India is not only adopting protectionist measures in the agriculture sector, but also has put unjustified barriers to US dairy and meat products, a former top American trade official has alleged.
“India is very protectionist when it comes to agriculture and to a large extent because they’re concerned about rural economic and political instability,” Allen Johnson, the former Chief Agricultural Negotiator in the Office of the US Trade Representative, told lawmakers at a Congressional hearing yesterday.
He said India has very high agricultural tariffs. “Some of the highest in the world, averaging between — maximum bound rates are generally between 100 per cent and 300 per cent, with an average of about 120 per cent. Applied tariffs are about average 35 per cent”.
Difference between the bound and applied is called water.
“They use that water effectively for managing imports, basically. So if they want to avoid domestic food inflation, they lower the tariff. If they want to protect domestic prices, they raise the tariff. And they can do it within their WTO bound levels,” he explained.
Johnson said most US exports could face a bound level of up to 100 per cent.
Almonds, the top US export, faces a specific rate of Rs 35 per kg for shelled and Rs 57 per kg for unshelled.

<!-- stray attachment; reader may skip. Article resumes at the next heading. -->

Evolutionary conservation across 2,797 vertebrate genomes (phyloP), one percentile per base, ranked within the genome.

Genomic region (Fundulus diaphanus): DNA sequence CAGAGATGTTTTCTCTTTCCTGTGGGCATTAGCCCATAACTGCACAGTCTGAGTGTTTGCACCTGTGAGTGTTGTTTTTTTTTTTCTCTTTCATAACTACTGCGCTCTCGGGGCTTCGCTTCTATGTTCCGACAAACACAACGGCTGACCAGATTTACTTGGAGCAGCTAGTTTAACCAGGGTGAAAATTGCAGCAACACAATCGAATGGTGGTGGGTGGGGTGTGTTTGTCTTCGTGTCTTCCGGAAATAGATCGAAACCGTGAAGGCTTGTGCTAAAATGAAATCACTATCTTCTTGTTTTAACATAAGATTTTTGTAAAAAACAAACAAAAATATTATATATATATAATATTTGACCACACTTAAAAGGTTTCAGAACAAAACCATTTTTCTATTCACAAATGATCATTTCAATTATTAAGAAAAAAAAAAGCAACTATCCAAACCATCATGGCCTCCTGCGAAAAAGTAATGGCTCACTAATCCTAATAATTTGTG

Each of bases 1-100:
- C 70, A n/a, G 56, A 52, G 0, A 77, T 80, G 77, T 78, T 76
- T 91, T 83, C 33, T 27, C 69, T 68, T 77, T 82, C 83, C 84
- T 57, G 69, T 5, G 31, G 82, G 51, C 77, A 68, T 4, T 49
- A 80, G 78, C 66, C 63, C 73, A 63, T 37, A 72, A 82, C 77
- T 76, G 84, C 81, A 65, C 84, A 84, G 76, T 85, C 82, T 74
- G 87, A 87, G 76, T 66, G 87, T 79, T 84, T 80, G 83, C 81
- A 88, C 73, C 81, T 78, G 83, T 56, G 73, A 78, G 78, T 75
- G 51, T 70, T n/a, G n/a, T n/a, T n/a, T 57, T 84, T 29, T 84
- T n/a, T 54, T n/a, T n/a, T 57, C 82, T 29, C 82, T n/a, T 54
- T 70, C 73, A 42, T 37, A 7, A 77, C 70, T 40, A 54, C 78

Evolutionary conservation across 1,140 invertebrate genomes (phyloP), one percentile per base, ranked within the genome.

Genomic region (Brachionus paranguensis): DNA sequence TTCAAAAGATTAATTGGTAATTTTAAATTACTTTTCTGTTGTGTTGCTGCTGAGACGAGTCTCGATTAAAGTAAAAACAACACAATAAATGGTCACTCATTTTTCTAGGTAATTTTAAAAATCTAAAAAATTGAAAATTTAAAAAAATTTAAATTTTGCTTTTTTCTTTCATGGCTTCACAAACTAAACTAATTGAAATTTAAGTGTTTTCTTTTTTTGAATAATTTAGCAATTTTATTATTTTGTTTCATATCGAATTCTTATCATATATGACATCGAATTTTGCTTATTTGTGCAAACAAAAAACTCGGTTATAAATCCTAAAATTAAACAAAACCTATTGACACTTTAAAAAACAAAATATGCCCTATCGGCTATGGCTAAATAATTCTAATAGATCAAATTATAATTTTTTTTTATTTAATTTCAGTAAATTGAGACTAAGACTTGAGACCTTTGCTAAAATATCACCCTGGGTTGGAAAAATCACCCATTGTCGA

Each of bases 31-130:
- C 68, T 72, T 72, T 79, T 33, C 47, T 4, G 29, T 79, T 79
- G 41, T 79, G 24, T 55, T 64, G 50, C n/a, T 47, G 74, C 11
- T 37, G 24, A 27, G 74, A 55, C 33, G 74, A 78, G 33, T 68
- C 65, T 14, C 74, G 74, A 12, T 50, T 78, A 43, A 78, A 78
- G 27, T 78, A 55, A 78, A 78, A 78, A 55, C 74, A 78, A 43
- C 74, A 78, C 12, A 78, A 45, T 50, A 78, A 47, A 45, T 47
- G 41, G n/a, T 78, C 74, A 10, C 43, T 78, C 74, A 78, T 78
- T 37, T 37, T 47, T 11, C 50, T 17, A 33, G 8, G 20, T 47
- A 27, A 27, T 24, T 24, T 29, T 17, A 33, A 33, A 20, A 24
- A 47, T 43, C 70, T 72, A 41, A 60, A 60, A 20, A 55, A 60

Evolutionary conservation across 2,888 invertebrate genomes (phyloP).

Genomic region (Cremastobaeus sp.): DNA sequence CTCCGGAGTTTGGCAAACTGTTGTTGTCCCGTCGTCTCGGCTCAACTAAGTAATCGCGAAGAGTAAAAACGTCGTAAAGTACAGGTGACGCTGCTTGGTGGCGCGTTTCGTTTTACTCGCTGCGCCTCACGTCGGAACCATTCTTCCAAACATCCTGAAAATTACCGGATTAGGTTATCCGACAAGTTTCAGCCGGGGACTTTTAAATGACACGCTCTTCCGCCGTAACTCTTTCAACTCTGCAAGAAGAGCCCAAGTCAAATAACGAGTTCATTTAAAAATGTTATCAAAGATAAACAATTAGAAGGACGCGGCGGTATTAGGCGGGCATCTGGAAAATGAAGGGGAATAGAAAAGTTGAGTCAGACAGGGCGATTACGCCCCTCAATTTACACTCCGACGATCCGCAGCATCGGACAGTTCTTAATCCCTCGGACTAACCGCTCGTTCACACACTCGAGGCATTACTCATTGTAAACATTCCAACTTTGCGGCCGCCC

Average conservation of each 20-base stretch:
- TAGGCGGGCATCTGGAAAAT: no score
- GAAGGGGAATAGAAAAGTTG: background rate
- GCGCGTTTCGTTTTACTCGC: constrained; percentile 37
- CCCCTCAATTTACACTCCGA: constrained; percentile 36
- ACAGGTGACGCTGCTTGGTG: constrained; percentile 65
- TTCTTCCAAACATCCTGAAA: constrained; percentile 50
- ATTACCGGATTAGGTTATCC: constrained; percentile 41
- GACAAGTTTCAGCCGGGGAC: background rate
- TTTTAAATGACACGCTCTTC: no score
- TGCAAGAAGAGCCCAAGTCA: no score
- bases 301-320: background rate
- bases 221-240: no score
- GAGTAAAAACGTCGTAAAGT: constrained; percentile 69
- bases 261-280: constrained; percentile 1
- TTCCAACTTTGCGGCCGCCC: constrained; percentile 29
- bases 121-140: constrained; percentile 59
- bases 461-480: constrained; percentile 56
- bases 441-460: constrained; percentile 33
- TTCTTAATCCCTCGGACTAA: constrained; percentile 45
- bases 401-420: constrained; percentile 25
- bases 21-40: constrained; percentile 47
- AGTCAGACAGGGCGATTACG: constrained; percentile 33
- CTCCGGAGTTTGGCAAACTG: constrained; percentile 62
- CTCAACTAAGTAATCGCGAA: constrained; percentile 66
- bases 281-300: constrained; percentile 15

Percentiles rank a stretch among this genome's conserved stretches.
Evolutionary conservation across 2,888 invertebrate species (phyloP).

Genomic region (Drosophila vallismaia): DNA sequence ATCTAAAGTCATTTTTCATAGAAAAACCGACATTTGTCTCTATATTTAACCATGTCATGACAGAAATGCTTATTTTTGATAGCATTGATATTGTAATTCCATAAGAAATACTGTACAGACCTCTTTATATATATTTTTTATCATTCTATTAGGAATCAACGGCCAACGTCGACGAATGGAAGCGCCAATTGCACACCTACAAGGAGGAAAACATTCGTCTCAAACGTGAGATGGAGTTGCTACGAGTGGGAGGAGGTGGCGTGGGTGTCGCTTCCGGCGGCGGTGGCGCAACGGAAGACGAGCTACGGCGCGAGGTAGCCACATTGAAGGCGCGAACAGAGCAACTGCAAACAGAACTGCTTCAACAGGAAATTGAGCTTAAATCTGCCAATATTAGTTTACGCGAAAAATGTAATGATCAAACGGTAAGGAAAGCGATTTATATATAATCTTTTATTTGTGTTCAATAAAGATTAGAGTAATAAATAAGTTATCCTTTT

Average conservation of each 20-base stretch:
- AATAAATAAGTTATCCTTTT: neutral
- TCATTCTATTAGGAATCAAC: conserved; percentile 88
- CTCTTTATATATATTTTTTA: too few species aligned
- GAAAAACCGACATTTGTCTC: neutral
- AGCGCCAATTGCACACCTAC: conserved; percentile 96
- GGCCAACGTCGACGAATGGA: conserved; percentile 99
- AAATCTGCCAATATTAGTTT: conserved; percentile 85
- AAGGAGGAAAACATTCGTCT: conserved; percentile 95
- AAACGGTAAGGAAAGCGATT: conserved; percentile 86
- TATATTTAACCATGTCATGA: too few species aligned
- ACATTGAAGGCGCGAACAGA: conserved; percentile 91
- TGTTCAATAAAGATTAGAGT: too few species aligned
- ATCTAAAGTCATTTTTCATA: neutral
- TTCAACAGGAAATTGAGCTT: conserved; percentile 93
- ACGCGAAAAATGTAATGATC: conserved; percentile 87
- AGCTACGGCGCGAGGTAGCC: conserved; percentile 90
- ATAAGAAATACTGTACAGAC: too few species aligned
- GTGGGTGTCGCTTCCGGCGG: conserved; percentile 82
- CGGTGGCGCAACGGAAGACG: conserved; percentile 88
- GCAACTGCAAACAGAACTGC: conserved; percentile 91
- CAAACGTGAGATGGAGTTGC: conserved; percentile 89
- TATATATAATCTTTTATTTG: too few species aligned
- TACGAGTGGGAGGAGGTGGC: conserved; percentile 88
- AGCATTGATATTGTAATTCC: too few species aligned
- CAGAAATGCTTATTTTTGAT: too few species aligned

“That’s equal, under recent prices, to about a 14 per cent tariff. Imagine what we could do if that didn’t exist, and it is our third largest export...,” he added.
“Other products, such as beef, pork, poultry are facing similar situations in that they have bound rates of 100 per cent and applied rates between 30 per cent and 100 per cent.
“Dairy, for example, has bound rates between 40 and 150 per cent and applied rates between 30 and 60 per cent,” he said.
Not only this, Johnson alleged, India has high sanitary and phytosanitary barriers, arbitrary export certificate requirements, restrictive maximum residue levels, unjustified animal disease controls, among other things.
“For example, in dairy, we’ve been effectively blocked since 2003 due to unwarranted import requirements. Both the US government and the industry believe these are not scientific.
And to add insult to injury, we actually import twice as much dairy from India as we export.
“Pork has had access denied due to unjustified import residue requirements that don’t have a scientific justification, as well as other requirements,” Johnson said.
US livestock, poultry and pork, have been denied access due to overly restrictive avian influenza standards, he added.
“They have a ban on low-path A I, which is inconsistent with international standards,” he alleged, adding that the US last month had initiated a WTO case on this.